Home / News / Expresso / Issue of the Week: Scott Walker’s Courthouse Security Privatization: Epic Fail
Wednesday, April 21, 2010

Issue of the Week: Scott Walker’s Courthouse Security Privatization: Epic Fail

Plus Hero and Jerk of the Week

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When Milwaukee County Executive Scott Walker announced that privatizing security at the courthouse and other county facilities would save taxpayers more than $750,000 a year, it seemed preposterous.

And it was.

According to new numbers crunched by the county’s audit department, the county will save an estimated $411,000 per year from outsourcing some of its security to global giant G4S Wackenhut.

But the savings in 2010 are even less than that revised estimate: about $125,000.

Why? Because during the two-week “transition” period, county taxpayers were footing the bill for three security teams: county-employed security staff, sheriff’s deputies (overtime costs ran to $29,000) and Wackenhut employees (an estimated $41,679). The county is also responsible for paying unemployment compensation for the displaced workers, who are now trying to find work during a recession. Even worse, the Wackenhut employee in charge of this team has now been removed, since he had five misdemeanor convictions in 2004.

These privatization efforts often have many downsides, including a decrease in the quality of products or services. So unless there is a significant cost savings, it is seldom worth it. With that understanding, Walker inflates the upside so as to gain political support.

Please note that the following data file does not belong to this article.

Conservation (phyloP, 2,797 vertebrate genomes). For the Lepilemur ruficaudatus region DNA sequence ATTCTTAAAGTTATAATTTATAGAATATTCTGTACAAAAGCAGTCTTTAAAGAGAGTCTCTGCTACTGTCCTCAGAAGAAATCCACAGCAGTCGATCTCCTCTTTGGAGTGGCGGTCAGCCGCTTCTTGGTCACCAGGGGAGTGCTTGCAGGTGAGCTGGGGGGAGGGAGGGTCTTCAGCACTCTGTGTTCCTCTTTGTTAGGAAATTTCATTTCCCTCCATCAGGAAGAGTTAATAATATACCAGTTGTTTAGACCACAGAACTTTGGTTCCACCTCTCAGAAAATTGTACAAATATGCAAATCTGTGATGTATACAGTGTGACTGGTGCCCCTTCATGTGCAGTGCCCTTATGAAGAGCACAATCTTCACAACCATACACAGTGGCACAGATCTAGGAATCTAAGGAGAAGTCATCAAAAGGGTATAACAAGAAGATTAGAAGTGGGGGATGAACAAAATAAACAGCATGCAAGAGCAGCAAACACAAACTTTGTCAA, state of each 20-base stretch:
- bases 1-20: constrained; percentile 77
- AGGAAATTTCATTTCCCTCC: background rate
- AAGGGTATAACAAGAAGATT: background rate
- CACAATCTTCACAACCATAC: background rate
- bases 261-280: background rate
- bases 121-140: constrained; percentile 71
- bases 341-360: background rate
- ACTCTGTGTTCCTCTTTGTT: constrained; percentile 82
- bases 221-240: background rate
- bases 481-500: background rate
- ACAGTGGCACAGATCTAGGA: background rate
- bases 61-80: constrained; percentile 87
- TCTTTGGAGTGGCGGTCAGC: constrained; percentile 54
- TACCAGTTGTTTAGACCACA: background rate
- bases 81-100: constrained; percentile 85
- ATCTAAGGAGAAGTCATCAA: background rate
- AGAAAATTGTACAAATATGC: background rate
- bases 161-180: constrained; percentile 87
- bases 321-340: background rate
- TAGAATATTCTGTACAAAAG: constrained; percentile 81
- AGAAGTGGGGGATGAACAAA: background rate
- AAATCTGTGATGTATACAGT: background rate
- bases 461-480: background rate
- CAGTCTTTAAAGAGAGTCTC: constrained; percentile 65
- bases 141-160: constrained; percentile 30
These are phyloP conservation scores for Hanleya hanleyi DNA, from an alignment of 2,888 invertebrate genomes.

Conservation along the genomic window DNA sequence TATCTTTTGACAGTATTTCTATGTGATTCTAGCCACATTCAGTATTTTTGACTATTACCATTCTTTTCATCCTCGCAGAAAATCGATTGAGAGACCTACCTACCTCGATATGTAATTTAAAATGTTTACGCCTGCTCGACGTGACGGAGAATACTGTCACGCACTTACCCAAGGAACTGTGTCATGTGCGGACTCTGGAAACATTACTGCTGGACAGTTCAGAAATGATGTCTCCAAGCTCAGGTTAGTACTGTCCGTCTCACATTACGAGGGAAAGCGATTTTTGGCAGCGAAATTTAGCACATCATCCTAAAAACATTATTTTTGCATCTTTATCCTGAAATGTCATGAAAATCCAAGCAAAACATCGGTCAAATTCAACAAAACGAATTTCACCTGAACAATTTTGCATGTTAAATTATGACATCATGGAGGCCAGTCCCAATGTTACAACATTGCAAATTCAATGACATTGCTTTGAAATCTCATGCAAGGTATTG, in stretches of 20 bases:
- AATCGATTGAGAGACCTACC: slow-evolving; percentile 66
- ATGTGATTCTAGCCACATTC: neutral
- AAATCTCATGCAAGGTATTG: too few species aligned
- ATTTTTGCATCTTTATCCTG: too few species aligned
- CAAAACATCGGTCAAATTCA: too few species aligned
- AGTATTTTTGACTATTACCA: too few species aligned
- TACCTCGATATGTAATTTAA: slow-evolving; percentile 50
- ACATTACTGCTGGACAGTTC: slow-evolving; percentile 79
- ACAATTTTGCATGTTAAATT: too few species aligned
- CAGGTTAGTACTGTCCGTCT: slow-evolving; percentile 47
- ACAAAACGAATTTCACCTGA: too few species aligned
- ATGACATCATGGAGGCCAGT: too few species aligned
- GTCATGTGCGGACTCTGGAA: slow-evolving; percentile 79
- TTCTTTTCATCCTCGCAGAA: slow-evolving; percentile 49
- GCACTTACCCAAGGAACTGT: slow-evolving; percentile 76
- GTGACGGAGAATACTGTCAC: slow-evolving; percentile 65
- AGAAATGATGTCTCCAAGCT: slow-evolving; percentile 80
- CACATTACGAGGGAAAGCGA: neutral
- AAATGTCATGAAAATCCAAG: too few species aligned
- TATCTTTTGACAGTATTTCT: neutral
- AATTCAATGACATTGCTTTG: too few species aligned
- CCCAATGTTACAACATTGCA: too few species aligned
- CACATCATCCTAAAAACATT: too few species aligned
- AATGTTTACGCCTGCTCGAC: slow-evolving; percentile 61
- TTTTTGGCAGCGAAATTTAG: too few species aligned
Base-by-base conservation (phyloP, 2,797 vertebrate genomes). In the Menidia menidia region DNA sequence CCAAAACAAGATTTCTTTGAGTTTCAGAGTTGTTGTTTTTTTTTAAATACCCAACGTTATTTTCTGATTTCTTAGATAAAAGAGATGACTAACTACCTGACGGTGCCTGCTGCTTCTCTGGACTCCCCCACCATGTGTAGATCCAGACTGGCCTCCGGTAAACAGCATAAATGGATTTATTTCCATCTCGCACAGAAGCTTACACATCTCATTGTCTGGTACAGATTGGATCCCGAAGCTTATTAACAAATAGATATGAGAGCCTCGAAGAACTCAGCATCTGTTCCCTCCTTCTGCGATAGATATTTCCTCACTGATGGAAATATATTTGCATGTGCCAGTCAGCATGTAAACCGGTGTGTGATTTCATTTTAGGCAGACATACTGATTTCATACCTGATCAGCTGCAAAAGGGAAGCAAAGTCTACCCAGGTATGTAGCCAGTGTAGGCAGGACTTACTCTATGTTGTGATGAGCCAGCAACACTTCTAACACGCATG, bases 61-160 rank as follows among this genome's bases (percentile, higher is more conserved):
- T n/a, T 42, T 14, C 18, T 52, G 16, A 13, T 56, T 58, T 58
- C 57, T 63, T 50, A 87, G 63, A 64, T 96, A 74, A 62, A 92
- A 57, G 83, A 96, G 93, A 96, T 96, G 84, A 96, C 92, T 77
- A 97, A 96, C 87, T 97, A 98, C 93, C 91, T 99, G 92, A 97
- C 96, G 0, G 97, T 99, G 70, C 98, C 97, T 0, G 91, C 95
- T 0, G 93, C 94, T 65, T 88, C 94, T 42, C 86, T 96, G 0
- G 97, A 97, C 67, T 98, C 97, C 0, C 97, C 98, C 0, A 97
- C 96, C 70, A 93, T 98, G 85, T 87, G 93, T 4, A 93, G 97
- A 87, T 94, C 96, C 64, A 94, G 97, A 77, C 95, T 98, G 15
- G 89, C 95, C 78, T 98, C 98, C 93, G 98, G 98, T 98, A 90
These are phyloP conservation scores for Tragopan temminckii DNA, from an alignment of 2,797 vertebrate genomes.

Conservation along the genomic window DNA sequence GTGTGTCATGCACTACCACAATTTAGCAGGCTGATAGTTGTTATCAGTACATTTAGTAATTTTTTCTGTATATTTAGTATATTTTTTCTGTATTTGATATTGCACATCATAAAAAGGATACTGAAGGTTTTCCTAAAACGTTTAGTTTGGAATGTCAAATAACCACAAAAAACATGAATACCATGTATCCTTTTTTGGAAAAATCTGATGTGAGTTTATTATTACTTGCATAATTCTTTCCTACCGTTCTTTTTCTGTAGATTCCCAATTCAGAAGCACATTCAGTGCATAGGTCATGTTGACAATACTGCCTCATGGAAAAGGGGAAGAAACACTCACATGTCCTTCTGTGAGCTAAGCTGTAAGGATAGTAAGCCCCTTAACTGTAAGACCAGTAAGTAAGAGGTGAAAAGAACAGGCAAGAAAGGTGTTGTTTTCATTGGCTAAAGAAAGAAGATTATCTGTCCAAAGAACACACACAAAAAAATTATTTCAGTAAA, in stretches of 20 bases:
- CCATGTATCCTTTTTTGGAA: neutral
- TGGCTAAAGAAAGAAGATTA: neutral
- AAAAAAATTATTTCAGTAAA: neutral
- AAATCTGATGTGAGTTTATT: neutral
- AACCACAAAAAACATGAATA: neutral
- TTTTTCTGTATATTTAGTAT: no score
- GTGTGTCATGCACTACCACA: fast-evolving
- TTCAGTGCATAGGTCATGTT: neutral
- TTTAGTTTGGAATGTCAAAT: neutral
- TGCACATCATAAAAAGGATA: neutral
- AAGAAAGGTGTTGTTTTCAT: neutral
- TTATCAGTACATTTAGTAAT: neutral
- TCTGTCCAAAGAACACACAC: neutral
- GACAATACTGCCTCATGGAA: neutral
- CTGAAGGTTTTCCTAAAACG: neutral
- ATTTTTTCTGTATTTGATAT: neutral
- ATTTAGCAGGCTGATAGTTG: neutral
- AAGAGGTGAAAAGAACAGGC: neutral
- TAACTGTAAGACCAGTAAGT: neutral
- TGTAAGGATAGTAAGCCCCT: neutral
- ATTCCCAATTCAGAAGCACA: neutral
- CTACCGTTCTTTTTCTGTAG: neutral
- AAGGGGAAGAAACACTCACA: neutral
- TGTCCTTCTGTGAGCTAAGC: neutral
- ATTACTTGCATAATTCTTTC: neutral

While the savings aren’t chump change, the numbers aren’t nearly what Walker had promised from the outset. And, as seen in his annual budget proposals, it’s not the first time that Walker’s plans don’t pan out once reality hits.

We hear that Walker will offer more privatization plans in the next few months. We figure that these so-called deals will be just as bad as this too-good-to-be-true Wackenhut scheme.

Heroes of the Week

Serve 60’s Milwaukee Volunteers

Founded in Milwaukee by L. Maxwell McKissick, Serve 60 promotes and facilitates volunteerism at the local, national and international levels.

Serve 60 matches those who wish to make a positive difference with nonprofits in need of volunteers. Locally, Sarena Goldstein, Andrea Mnuk and Bob, Mark and Patty Natzke all utilized Serve 60’s “volunteer matchmaking” service to join a group from the First Lutheran Church of Gainesville, Fla., that traveled to impoverished areas of Nicaragua. The group worked to construct houses, arrange medical care for infants and families in need, and purchase food for the hungry.

For more information on volunteer opportunities, visit www.serve60.com.

Jerk of the Week

State Sen. Jeff Plale (D-Milwaukee)

TheCapital Times called Sen. Jeff Plale’s latest shenanigans “deregulation without representation.” Just as Plale championed cable deregulation that hasn’t lowered anyone’s cable bills—as he had promised it would—Plale is now trying to “reform” the phone industry so it doesn’t have to deal with those pesky state regulations that protect consumers. And, not surprisingly, state records show that huge phone companies like AT&T and TDS had a hand in drafting the bill. Time and time again, Plale fails to represent the best interests of his constituents and chooses instead to represent the wealthy special interests that generously shower him with campaign contributions.

Clarification

Last week Physicians for Social Responsibility (PSR) purchased a sticker for the cover of the Shepherd Express in which the organization opposed changes to Wisconsin laws regarding the construction of new nuclear power plants. Wisconsin has some of the strongest legislation in the nation concerning the licensing of new nuclear power plant construction, including the need to prove that nuclear waste would be disposed of and stored safely. The sticker opposed two Republican-sponsored bills that would weaken our current standards, which have served Wisconsin very well. So to the many people who contacted us and were concerned, this was not a sticker advocating for more nuclear power.

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